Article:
I directly associate this snack with tomato soup, the perfect pairing throughout junior high, when consumed post-soccer practice in front of reruns of "The Rockford Files."
The dough for our recipe is prepared in a food processor because, as gail the baker explains, "the sharp blade and its fast rotation cuts the cheese into tiny bits quickly, dispersing them through the dough to promote a flakier texture." If you spooned these out into little balls, people would think they were a high-end cocktail snack. Cut into squares, with a neatness level that will depend on how compulsive you are, they are a bagged lunch treat completely loyal to the original. The paprika is responsible for the tang; the better the cheese you use, the sharper and more elegant the taste, yet they will still remain distinctly Cheez-It-esque.
In a food processor, pulse the flour, baking powder, salt, and paprika together 3 to 5 times, until just combined. Add the cheddar cheese and pulse 15 to 20 times, or until the cheese is finely chopped. With the motor running, slowly pour in the vegetable oil and continue to process just until all the oil is incorporated. Wrap the dough in plastic, shaping it into a disk. Freeze for 2 hours, or until the dough just gives when pressed but holds its shape when picked up.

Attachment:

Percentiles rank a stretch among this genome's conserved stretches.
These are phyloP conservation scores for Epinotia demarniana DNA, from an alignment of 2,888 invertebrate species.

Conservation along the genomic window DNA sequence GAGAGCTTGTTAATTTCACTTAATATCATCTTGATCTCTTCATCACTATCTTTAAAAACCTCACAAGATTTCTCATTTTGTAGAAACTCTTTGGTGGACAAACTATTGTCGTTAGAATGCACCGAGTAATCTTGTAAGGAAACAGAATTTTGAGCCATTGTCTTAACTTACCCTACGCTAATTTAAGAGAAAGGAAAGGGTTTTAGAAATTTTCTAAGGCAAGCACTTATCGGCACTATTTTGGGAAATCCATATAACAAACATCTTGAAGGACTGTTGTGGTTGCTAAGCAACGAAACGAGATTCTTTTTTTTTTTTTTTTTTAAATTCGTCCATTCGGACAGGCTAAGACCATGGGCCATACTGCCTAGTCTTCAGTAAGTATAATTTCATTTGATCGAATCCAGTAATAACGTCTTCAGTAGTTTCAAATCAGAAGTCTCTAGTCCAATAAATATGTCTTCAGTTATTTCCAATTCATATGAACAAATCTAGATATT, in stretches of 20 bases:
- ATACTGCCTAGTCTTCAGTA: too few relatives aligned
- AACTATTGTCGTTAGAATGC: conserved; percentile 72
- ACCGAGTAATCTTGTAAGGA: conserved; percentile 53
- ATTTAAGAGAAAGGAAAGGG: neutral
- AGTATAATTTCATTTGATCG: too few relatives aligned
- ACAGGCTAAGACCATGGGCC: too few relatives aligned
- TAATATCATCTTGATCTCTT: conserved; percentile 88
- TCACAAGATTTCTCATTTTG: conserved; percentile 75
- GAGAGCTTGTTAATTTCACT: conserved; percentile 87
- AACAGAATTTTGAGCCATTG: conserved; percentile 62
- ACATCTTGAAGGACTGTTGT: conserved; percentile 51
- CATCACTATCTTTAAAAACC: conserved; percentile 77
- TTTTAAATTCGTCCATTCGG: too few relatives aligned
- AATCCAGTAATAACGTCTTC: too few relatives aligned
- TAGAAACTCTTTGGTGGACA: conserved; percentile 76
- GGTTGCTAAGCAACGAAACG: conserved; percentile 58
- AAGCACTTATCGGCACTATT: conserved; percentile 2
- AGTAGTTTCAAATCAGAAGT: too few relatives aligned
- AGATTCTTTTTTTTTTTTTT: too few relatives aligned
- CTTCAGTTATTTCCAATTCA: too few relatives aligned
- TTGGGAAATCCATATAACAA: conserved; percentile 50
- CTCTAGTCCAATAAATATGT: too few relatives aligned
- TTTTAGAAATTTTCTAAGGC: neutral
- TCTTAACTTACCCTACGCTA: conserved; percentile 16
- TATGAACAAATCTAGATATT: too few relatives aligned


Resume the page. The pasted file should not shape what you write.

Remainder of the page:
Preheat the oven to 450°F. Line two baking sheets with parchment paper.
Unwrap the dough and divide in two equal pieces. Place half of the dough on a piece of parchment paper and shape into a rectangle with your hands. Lightly sprinkle the top of the dough with flour and roll out, keeping the rectangle shape, to a thickness of just under 1/4 inch. Using a pizza cutter or metal bench scraper, cut the dough into 1-inch squares. Transfer the squares on the parchment to the prepared baking sheet and carefully separate them, spacing them evenly, about 1 inch apart. Repeat with the second batch of dough.
Bake the squares for 7 to 9 minutes, or until the crackers are golden and the edges are beginning to brown. Cool completely on wire racks. Store in an airtight container for up to 3 days.